Bill James’ Pop Fly
Baseball analyst Bill James asks over at Slate: Why is America better at producing athletes than writers? His argument is that as a society the United States does a much better job of identifying and encouraging athletic talent than it does, say, writing talent; as an opening argument in this he notes:
The population of Topeka, Kan., today is roughly the same as the population of London in the time of Shakespeare, and the population of Kansas now is not that much lower than the population of England at that time. London at the time of Shakespeare had not only Shakespeare—whoever he was—but also Christopher Marlowe, Francis Bacon, Ben Jonson, and various other men of letters who are still read today. I doubt that Topeka today has quite the same collection of distinguished writers.
Well, come on, Bill James. I know you’re smarter than that. The only thing London of the late 16th Century and Topeka of the early 21st have in common is population. One was the impressively growing capital of an emerging world power, to which men of intellect were migrating (including Shakespeare and Marlowe, born as they were in Stratford and Cambridge, respectively), while the other is a state capital whose population has expanded roughly 2% in forty years, and whose potentially great writers are likely to migrate to centers of employment for writing — New York and Los Angeles, primarily — for the same reason Shakespeare and Marlowe found it congenial to hie to London for their work: Because that’s where the action is. In all, this is a spectacularly crap comparison.
The rest of James’ article isn’t much better, because it proceeds on a thesis that is shaky to begin with, i.e., that America’s better at developing athletes than it is writers. My first question here is: by what metric? Are we talking about people working professionally in both fields? Because you know what, the Bureau of Labor Statistics says that as of May 2009, we’ve got 43,390 professional writers in the United States — “writers” in this case being those who “originate and prepare written material, such as scripts, stories, advertisements, and other material” and excluding those writers primarily working in public relations (of which there are 242,670) and technical writing (of which there are 46,270).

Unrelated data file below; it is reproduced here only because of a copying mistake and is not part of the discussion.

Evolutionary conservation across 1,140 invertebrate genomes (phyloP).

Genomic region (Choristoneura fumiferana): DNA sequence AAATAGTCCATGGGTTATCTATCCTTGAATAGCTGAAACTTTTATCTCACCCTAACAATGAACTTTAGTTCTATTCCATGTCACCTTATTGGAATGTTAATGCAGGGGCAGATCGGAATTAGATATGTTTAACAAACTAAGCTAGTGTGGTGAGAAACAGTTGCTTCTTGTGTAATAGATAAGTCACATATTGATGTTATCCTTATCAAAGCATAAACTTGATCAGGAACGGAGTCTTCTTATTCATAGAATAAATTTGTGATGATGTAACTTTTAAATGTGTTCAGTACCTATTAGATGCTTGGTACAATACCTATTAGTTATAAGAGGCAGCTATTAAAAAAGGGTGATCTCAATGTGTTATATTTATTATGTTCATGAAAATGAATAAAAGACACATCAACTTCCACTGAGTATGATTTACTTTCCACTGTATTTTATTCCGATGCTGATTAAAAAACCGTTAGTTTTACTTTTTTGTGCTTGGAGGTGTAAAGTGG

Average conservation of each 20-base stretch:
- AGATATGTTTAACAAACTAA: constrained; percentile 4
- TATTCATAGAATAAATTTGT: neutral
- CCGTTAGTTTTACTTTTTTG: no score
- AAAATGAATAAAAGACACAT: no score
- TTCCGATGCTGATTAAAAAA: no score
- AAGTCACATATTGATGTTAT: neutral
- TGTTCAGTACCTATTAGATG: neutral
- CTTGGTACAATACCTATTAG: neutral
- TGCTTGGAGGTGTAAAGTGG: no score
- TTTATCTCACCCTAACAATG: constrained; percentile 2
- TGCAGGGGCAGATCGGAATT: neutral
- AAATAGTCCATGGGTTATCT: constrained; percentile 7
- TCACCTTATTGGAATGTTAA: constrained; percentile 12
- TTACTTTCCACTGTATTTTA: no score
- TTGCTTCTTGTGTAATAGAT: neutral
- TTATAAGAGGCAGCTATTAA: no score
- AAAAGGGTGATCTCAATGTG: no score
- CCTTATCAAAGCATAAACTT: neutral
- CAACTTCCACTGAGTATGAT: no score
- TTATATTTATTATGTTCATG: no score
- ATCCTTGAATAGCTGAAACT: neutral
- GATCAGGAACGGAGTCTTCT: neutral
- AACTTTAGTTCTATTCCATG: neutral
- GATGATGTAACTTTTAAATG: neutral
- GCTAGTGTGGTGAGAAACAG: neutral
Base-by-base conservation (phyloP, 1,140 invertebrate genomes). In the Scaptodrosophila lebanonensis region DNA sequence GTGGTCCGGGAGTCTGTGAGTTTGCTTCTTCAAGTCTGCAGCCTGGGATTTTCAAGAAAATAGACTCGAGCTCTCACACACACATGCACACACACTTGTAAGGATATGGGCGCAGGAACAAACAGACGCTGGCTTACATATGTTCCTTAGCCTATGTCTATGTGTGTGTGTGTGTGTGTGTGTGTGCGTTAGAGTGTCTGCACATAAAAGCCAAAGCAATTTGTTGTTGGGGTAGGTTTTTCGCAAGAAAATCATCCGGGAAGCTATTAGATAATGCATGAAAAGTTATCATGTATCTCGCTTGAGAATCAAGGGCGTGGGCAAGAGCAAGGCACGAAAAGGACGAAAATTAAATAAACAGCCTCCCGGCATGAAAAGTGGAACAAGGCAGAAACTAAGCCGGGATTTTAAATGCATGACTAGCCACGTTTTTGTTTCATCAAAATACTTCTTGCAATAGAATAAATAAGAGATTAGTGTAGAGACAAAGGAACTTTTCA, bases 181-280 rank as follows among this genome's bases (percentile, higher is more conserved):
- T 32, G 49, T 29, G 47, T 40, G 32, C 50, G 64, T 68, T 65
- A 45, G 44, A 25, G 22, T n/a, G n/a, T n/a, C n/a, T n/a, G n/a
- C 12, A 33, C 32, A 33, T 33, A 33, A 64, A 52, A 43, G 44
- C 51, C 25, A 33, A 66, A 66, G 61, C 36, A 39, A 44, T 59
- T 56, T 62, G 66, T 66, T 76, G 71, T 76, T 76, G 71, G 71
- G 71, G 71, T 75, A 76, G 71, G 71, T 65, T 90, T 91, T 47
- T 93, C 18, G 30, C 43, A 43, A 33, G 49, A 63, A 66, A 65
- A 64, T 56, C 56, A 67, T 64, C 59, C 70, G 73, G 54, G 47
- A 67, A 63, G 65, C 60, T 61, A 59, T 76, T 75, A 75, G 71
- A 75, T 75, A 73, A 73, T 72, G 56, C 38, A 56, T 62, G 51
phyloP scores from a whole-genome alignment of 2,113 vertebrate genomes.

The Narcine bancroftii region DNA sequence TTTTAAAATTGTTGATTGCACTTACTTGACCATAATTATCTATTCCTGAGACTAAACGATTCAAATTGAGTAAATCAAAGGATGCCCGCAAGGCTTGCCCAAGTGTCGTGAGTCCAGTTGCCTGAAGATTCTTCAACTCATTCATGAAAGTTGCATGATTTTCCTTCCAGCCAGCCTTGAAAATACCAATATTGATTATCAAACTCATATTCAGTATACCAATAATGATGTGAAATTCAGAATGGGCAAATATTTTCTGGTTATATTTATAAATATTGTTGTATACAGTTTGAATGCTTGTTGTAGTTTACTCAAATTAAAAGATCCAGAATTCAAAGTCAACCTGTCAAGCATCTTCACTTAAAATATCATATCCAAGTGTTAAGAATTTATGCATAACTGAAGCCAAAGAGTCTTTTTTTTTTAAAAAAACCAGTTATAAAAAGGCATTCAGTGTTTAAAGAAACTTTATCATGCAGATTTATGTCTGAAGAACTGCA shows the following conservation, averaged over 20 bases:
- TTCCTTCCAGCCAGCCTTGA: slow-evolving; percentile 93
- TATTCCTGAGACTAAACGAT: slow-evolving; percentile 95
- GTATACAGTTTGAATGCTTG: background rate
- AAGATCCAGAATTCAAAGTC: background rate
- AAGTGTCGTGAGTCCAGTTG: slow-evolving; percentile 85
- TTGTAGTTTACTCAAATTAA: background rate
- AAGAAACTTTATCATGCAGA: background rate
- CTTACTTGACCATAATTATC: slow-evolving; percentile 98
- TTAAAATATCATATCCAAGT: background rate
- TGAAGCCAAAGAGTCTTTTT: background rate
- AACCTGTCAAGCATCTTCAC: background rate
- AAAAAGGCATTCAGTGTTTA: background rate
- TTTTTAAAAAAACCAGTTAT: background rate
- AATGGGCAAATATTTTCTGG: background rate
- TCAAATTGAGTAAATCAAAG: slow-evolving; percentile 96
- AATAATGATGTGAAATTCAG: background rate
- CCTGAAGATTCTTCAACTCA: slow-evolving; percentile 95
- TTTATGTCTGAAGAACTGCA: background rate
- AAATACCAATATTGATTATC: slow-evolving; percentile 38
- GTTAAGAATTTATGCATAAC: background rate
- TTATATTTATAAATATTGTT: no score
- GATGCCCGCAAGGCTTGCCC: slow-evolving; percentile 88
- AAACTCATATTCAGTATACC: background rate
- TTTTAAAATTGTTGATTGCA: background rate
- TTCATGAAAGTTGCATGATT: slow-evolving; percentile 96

Meanwhile, also according to the BLS, as of 2008, there were about 16,500 professional athletes in the United States. So one could say that the United States develops two and a half times more professional writers than it does professional athletes. And while those pro athletes get paid more ($79,500 on average, compared to a mean of $64,500 for pro writers), it’s not that much more, and writers on average can do their jobs at a professional level longer than pro athletes. Yes, the top athletes can earn a tremendous amount of money, but then, so can the top writers.
James also flubs the argument in other ways. For example, this bit:
The average city the size of Topeka produces a major league player every 10 or 15 years. If we did the same things for young writers, every city would produce a Shakespeare or a Dickens or at least a Graham Greene every 10 or 15 years.
To which I respond: Really, Bill James? Any major league baseball player is equivalent to Shakespeare, Dickens, or Graham Greene? We’re seriously arguing Pedro Feliz is of the same existential value to our culture as the fellow who wrote The Third Man, The Quiet American and The End of the Affair, much less the fellows who wrote Hamlet or Great Expectations? I’m going to go ahead and express doubt at that contention.